Why I Am Not Yet Too Concerned Here

I know that the market, based on a variety of metrics, seems expensive, and I know that after such a long bull market, a bear market would seem like it’s overdue, but these things are not very good predictors of whether we’re actually entering a bear market or not because these have both been true for a very long time now and it would hardly be surprising to see them continue to go on for some time still.

I also know that there are narratives at hand: the Fed isn’t our friend here now and there are geopolitical events menacing us. And yet, with these, too, they are not terrific predictors of whether we’re entering a bear market either. As I’ve pointed out before, the market doesn’t simply collapse the moment the Fed raises rates. And even if the market had a history of doing so (it doesn’t), they haven’t even yet raised rates. And: Russia hasn’t yet invaded the Ukraine. And so what are we to make of this? The market weakness seems to me to be fear generated by anticipation. Bad things happening is a good reason to evade risk. But thinking about bad things that might happen and haven’t yet happened may not be a good reason to evade risk. Now, what sort of person evades risk at the mere thought of bad things? I suppose it would be emotional market participants. Folks prone to panic. And those are precisely the sorts of folks who sell bottoms (and who buy tops when they get too excited at highs).

I want to point out a few things that tell me a story that I think is plausible here. Let’s look at the S&P.

  • At the green arrow splash, we saw evidence of heavy institutional selling
  • At the red arrow whirlpool to hell, we saw evidence of record retail liquidation (to the tune of over a trillion dollars)
  • Immediately after that (orange arrow), and ever since, we’ve seen record Dark Index prints

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Now, putting these together, if you think we have much lower to go, then you believe that institutions introduced volume near a low not much higher than the low at which retail was eviscerated, and then you have to believe that all of the dark pool activity is retail diving right back in at the same prices they were just driven out from, and that they’ve continued to go all in at only slightly higher prices. And frankly none of that makes very much sense to me.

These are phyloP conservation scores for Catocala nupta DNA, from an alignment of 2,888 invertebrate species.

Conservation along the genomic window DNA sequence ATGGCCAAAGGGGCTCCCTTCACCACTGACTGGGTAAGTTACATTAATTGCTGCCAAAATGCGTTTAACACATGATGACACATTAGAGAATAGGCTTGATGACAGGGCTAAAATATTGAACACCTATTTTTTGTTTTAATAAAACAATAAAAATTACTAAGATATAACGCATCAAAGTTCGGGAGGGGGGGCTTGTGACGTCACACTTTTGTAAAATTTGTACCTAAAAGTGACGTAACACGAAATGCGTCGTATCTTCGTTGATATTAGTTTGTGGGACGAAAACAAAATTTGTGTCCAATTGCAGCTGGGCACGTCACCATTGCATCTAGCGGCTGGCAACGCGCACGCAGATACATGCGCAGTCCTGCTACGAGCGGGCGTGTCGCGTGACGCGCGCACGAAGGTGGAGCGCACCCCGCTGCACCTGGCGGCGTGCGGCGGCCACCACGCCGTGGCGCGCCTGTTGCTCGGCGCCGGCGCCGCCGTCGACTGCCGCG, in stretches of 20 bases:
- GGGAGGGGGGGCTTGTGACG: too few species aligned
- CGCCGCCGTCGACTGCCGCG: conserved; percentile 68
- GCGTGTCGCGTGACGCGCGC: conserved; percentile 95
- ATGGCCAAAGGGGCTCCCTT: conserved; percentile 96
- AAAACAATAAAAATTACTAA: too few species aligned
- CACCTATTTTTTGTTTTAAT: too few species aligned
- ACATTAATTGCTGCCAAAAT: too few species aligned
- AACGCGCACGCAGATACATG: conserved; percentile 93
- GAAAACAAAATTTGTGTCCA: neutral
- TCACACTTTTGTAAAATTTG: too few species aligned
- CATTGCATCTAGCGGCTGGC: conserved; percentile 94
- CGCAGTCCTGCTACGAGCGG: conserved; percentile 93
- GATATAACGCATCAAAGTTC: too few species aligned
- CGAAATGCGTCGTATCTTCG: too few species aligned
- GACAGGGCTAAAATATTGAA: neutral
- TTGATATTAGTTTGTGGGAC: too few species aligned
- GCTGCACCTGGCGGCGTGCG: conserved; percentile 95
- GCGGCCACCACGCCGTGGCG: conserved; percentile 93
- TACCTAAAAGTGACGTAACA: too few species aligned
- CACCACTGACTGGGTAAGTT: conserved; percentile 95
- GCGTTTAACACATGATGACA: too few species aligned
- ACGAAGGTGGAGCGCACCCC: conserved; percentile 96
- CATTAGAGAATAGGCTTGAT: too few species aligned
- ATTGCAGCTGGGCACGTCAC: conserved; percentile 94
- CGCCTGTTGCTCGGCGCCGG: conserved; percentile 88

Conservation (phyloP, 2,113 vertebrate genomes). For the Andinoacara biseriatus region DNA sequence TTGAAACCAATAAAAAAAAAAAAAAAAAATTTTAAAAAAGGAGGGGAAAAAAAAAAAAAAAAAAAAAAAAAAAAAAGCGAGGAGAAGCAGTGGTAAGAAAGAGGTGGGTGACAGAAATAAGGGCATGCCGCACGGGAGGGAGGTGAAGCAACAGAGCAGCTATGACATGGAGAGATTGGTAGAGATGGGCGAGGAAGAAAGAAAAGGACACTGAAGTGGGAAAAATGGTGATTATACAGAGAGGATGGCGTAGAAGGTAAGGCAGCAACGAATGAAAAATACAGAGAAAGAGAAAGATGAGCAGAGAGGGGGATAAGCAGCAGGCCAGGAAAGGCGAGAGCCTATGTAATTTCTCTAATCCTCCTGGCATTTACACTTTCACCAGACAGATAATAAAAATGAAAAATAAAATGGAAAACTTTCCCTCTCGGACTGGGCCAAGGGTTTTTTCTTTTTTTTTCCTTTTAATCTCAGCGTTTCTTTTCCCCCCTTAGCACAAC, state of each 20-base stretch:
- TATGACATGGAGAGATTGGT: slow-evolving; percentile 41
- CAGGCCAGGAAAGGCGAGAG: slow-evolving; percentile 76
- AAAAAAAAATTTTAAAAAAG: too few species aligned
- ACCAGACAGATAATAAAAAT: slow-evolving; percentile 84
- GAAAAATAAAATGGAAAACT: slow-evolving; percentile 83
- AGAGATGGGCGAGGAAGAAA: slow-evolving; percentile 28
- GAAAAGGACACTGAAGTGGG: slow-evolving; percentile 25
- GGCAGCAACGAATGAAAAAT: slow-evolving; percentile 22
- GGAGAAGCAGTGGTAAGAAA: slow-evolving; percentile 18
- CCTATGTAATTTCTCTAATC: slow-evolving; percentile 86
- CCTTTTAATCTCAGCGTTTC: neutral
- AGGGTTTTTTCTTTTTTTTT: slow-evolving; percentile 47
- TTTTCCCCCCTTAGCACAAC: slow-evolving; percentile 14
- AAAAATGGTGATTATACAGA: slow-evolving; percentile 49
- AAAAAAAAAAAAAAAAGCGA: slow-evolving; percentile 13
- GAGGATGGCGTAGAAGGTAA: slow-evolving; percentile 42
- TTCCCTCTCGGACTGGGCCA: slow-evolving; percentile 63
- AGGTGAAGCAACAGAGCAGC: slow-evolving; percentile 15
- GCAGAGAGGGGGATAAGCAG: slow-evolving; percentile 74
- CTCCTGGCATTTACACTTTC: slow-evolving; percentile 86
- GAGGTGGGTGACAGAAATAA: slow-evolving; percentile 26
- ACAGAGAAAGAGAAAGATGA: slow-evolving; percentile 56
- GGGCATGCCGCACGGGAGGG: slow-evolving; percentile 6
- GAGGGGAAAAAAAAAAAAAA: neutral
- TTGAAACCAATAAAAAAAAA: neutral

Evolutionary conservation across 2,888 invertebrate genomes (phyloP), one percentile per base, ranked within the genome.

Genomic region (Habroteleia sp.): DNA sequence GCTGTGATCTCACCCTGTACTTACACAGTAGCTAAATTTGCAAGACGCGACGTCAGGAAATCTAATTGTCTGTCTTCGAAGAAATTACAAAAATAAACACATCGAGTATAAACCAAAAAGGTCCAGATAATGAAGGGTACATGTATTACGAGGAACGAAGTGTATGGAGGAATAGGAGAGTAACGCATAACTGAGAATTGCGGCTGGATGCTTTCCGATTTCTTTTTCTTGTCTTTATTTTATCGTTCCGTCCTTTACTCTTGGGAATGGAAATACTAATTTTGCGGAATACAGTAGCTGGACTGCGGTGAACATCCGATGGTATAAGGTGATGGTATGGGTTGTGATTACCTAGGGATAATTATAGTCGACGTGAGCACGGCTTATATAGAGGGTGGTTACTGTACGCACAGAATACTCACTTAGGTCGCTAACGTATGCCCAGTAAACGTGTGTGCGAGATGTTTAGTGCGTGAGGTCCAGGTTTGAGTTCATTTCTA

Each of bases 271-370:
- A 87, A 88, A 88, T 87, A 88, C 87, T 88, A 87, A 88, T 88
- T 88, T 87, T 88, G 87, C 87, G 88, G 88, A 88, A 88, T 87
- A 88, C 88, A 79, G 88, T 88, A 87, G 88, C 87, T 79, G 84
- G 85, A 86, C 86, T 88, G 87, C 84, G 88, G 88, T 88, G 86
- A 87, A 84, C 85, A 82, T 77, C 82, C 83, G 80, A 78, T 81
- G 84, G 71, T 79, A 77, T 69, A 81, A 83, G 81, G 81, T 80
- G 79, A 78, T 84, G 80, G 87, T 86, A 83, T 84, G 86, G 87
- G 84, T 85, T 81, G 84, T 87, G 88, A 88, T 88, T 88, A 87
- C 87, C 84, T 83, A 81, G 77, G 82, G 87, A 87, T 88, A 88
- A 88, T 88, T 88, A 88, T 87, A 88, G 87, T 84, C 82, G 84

Rather, I tend to believe that institutions move markets to their benefit. And in this case, it seems to me that they had a good idea as to precisely where they needed to take the market to push all the dumb money out. And once they were out of the way, they’re likely accumulating like mad because they believe we’ve still got a long way to go. At the very least, whoever bought that record volume low will want to distribute at much higher prices. And we just haven’t seen any signs of a long distribution here yet.

And so, to my mind, it seems that “they” knew just what it would take to push a big part of retail out before the next major markup. That’s what I think here. And review the evidence I pointed out in that earlier post: everything I said there remains true regarding sentiment, the macro stuff, all of it still seems on track here. Taking this in conjunction with a plausible bullish wave count and I think 4900 is a real possibility soon.

That said, I’m not blindly bullish here, as my many detractors seem to want to believe. If things get ugly, I’m not going to just gape at the screen. I’ll respond to things as they develop if they deteriorate. But as things stand now, I’m not too worried yet and I think the nexus of probabilities continues to point up, if not even very strongly up for the time being.


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8 thoughts on “Why I Am Not Yet Too Concerned Here”

  1. Very good analysis. However, I have one question. Why are we assuming that informed traders are only trading on the buy side on dark pools? Especially relevant because the data from dark pools only covers a bull market to date. Thanks.

  2. Good analysis but why did you not talk about inflation at all. That is what markets are most concerned with cause markets are forward looking and fed is behind the curve

  3. Dereck, recommend taking a look at gold. It may portend a move down in interest rates.

    Seems to be making a breakout from a months old triangle

  4. Regarding DIX, please note:
    https://www.finra.org/finra-data/browse-catalog/short-sale-volume-data
    essentially:
    Short Sale Volume != Short Interest Position

    could it be that the correlation between performance and DIX(“buying pressure”) identified by the squeezemetrics white paper is a simply a function of:
    1) sample set bias i.e. data is starting 2010 , a bull market
    2) ECNs are open after hours so “buying pressure” may simply be result of demand extending beyond regular trading hours in a bull market period. This is especially true given the fact that most movement in this bull market has happened after trading hours?(i.e. not much money made buying at open on NYSE and selling on close on NYSE).

    Appreciate your thoughts.

    1. These are all possibilities, naturally, but until we see otherwise, they are speculative in nature. At least so far: the historical data supports a buying bonanza here by patient and well-healed accumulators. So, we will just have to see.

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